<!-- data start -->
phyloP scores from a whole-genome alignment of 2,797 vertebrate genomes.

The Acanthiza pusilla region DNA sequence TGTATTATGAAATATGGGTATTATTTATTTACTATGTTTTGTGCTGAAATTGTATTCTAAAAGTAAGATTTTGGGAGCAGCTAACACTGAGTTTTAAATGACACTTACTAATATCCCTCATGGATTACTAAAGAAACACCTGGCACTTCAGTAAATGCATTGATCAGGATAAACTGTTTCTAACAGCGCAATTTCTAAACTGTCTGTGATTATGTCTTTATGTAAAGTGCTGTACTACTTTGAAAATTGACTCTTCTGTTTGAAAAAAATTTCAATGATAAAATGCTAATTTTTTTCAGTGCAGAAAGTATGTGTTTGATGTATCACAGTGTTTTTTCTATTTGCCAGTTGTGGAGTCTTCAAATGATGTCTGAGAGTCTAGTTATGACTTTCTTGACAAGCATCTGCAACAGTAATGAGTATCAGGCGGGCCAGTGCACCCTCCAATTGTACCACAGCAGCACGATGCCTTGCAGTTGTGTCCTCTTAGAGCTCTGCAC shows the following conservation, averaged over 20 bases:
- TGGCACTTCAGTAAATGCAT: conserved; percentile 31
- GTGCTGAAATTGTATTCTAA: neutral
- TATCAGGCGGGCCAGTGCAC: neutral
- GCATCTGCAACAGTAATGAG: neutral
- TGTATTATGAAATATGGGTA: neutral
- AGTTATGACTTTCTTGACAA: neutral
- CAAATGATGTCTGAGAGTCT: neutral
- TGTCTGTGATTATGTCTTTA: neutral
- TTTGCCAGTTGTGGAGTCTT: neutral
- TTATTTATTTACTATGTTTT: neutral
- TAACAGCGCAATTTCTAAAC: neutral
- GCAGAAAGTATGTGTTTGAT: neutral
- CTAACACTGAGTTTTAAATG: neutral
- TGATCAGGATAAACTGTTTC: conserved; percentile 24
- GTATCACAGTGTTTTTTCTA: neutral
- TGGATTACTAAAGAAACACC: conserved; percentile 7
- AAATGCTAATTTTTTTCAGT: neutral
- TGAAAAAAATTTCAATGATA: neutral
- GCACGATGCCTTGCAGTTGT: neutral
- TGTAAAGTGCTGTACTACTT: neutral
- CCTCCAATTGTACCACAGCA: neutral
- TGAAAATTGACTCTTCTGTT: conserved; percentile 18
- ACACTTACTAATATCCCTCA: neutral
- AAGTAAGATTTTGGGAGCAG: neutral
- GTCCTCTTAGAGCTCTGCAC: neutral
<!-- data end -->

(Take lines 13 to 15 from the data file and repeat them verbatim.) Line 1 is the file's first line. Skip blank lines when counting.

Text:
- TAACAGCGCAATTTCTAAAC: neutral
- GCAGAAAGTATGTGTTTGAT: neutral
- CTAACACTGAGTTTTAAATG: neutral